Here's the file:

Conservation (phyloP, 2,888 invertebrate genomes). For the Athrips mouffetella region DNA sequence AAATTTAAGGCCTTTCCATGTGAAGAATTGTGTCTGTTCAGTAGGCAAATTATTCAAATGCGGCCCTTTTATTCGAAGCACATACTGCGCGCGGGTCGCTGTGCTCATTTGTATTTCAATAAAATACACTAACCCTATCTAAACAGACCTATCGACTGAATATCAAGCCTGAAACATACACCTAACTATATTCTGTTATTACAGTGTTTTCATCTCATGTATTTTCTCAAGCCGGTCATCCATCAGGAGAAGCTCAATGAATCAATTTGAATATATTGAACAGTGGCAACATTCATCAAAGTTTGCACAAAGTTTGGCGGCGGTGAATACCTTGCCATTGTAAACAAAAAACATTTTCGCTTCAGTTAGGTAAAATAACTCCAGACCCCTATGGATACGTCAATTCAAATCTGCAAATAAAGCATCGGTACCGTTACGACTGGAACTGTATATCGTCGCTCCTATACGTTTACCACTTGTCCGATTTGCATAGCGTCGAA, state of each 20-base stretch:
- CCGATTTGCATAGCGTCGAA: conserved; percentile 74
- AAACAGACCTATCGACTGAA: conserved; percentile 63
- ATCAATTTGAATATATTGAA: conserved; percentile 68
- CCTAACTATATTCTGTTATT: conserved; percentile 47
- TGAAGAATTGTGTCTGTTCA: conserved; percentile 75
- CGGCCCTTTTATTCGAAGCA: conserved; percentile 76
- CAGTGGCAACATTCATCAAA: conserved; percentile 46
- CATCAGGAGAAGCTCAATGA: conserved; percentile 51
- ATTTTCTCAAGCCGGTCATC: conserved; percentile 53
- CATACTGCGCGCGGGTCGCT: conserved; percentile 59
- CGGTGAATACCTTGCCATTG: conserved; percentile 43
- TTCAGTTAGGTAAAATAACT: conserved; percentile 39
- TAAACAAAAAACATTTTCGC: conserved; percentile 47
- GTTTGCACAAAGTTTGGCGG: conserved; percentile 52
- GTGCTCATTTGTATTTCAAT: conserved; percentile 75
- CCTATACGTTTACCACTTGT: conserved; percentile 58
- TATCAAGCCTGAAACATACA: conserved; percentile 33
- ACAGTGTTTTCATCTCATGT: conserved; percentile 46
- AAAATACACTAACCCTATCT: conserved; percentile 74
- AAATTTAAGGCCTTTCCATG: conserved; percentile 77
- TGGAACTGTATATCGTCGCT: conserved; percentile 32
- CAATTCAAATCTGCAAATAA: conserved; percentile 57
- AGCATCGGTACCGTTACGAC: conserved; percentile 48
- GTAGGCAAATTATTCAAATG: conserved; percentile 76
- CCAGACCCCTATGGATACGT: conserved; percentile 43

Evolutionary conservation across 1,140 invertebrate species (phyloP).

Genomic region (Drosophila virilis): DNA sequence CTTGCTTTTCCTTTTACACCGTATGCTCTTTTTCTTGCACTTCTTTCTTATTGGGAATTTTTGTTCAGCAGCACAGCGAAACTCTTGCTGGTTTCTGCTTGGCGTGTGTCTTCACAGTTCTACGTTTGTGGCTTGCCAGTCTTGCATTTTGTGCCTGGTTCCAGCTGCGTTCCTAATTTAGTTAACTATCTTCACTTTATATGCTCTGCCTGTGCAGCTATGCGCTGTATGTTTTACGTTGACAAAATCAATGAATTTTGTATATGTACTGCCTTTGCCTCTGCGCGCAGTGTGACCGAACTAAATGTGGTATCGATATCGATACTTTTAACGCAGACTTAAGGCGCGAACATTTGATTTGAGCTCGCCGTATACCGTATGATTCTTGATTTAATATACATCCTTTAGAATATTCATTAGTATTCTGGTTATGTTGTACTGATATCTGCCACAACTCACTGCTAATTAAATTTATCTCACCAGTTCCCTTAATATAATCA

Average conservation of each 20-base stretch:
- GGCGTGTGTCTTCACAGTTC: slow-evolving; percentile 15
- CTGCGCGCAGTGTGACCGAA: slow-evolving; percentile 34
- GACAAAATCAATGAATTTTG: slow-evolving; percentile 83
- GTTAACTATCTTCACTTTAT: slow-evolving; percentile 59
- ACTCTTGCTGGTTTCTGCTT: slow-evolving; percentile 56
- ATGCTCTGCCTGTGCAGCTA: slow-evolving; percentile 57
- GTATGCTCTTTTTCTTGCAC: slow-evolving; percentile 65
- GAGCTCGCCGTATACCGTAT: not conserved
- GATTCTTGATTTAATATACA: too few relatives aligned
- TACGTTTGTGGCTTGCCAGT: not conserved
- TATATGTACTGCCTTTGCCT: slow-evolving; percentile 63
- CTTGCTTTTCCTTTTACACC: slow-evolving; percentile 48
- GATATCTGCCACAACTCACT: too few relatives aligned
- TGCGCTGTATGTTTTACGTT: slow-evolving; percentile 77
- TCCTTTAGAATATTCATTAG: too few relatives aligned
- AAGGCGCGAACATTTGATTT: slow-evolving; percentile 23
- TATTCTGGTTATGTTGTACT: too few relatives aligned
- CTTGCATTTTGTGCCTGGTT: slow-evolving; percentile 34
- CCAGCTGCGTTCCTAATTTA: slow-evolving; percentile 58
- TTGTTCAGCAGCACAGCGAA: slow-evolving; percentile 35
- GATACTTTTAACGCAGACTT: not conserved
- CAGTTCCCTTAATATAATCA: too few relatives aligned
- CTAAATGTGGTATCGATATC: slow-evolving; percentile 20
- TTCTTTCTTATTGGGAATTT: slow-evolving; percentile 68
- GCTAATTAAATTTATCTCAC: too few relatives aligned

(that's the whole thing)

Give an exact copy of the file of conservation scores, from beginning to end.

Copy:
Conservation (phyloP, 2,888 invertebrate genomes). For the Athrips mouffetella region DNA sequence AAATTTAAGGCCTTTCCATGTGAAGAATTGTGTCTGTTCAGTAGGCAAATTATTCAAATGCGGCCCTTTTATTCGAAGCACATACTGCGCGCGGGTCGCTGTGCTCATTTGTATTTCAATAAAATACACTAACCCTATCTAAACAGACCTATCGACTGAATATCAAGCCTGAAACATACACCTAACTATATTCTGTTATTACAGTGTTTTCATCTCATGTATTTTCTCAAGCCGGTCATCCATCAGGAGAAGCTCAATGAATCAATTTGAATATATTGAACAGTGGCAACATTCATCAAAGTTTGCACAAAGTTTGGCGGCGGTGAATACCTTGCCATTGTAAACAAAAAACATTTTCGCTTCAGTTAGGTAAAATAACTCCAGACCCCTATGGATACGTCAATTCAAATCTGCAAATAAAGCATCGGTACCGTTACGACTGGAACTGTATATCGTCGCTCCTATACGTTTACCACTTGTCCGATTTGCATAGCGTCGAA, state of each 20-base stretch:
- CCGATTTGCATAGCGTCGAA: conserved; percentile 74
- AAACAGACCTATCGACTGAA: conserved; percentile 63
- ATCAATTTGAATATATTGAA: conserved; percentile 68
- CCTAACTATATTCTGTTATT: conserved; percentile 47
- TGAAGAATTGTGTCTGTTCA: conserved; percentile 75
- CGGCCCTTTTATTCGAAGCA: conserved; percentile 76
- CAGTGGCAACATTCATCAAA: conserved; percentile 46
- CATCAGGAGAAGCTCAATGA: conserved; percentile 51
- ATTTTCTCAAGCCGGTCATC: conserved; percentile 53
- CATACTGCGCGCGGGTCGCT: conserved; percentile 59
- CGGTGAATACCTTGCCATTG: conserved; percentile 43
- TTCAGTTAGGTAAAATAACT: conserved; percentile 39
- TAAACAAAAAACATTTTCGC: conserved; percentile 47
- GTTTGCACAAAGTTTGGCGG: conserved; percentile 52
- GTGCTCATTTGTATTTCAAT: conserved; percentile 75
- CCTATACGTTTACCACTTGT: conserved; percentile 58
- TATCAAGCCTGAAACATACA: conserved; percentile 33
- ACAGTGTTTTCATCTCATGT: conserved; percentile 46
- AAAATACACTAACCCTATCT: conserved; percentile 74
- AAATTTAAGGCCTTTCCATG: conserved; percentile 77
- TGGAACTGTATATCGTCGCT: conserved; percentile 32
- CAATTCAAATCTGCAAATAA: conserved; percentile 57
- AGCATCGGTACCGTTACGAC: conserved; percentile 48
- GTAGGCAAATTATTCAAATG: conserved; percentile 76
- CCAGACCCCTATGGATACGT: conserved; percentile 43

Evolutionary conservation across 1,140 invertebrate species (phyloP).

Genomic region (Drosophila virilis): DNA sequence CTTGCTTTTCCTTTTACACCGTATGCTCTTTTTCTTGCACTTCTTTCTTATTGGGAATTTTTGTTCAGCAGCACAGCGAAACTCTTGCTGGTTTCTGCTTGGCGTGTGTCTTCACAGTTCTACGTTTGTGGCTTGCCAGTCTTGCATTTTGTGCCTGGTTCCAGCTGCGTTCCTAATTTAGTTAACTATCTTCACTTTATATGCTCTGCCTGTGCAGCTATGCGCTGTATGTTTTACGTTGACAAAATCAATGAATTTTGTATATGTACTGCCTTTGCCTCTGCGCGCAGTGTGACCGAACTAAATGTGGTATCGATATCGATACTTTTAACGCAGACTTAAGGCGCGAACATTTGATTTGAGCTCGCCGTATACCGTATGATTCTTGATTTAATATACATCCTTTAGAATATTCATTAGTATTCTGGTTATGTTGTACTGATATCTGCCACAACTCACTGCTAATTAAATTTATCTCACCAGTTCCCTTAATATAATCA

Average conservation of each 20-base stretch:
- GGCGTGTGTCTTCACAGTTC: slow-evolving; percentile 15
- CTGCGCGCAGTGTGACCGAA: slow-evolving; percentile 34
- GACAAAATCAATGAATTTTG: slow-evolving; percentile 83
- GTTAACTATCTTCACTTTAT: slow-evolving; percentile 59
- ACTCTTGCTGGTTTCTGCTT: slow-evolving; percentile 56
- ATGCTCTGCCTGTGCAGCTA: slow-evolving; percentile 57
- GTATGCTCTTTTTCTTGCAC: slow-evolving; percentile 65
- GAGCTCGCCGTATACCGTAT: not conserved
- GATTCTTGATTTAATATACA: too few relatives aligned
- TACGTTTGTGGCTTGCCAGT: not conserved
- TATATGTACTGCCTTTGCCT: slow-evolving; percentile 63
- CTTGCTTTTCCTTTTACACC: slow-evolving; percentile 48
- GATATCTGCCACAACTCACT: too few relatives aligned
- TGCGCTGTATGTTTTACGTT: slow-evolving; percentile 77
- TCCTTTAGAATATTCATTAG: too few relatives aligned
- AAGGCGCGAACATTTGATTT: slow-evolving; percentile 23
- TATTCTGGTTATGTTGTACT: too few relatives aligned
- CTTGCATTTTGTGCCTGGTT: slow-evolving; percentile 34
- CCAGCTGCGTTCCTAATTTA: slow-evolving; percentile 58
- TTGTTCAGCAGCACAGCGAA: slow-evolving; percentile 35
- GATACTTTTAACGCAGACTT: not conserved
- CAGTTCCCTTAATATAATCA: too few relatives aligned
- CTAAATGTGGTATCGATATC: slow-evolving; percentile 20
- TTCTTTCTTATTGGGAATTT: slow-evolving; percentile 68
- GCTAATTAAATTTATCTCAC: too few relatives aligned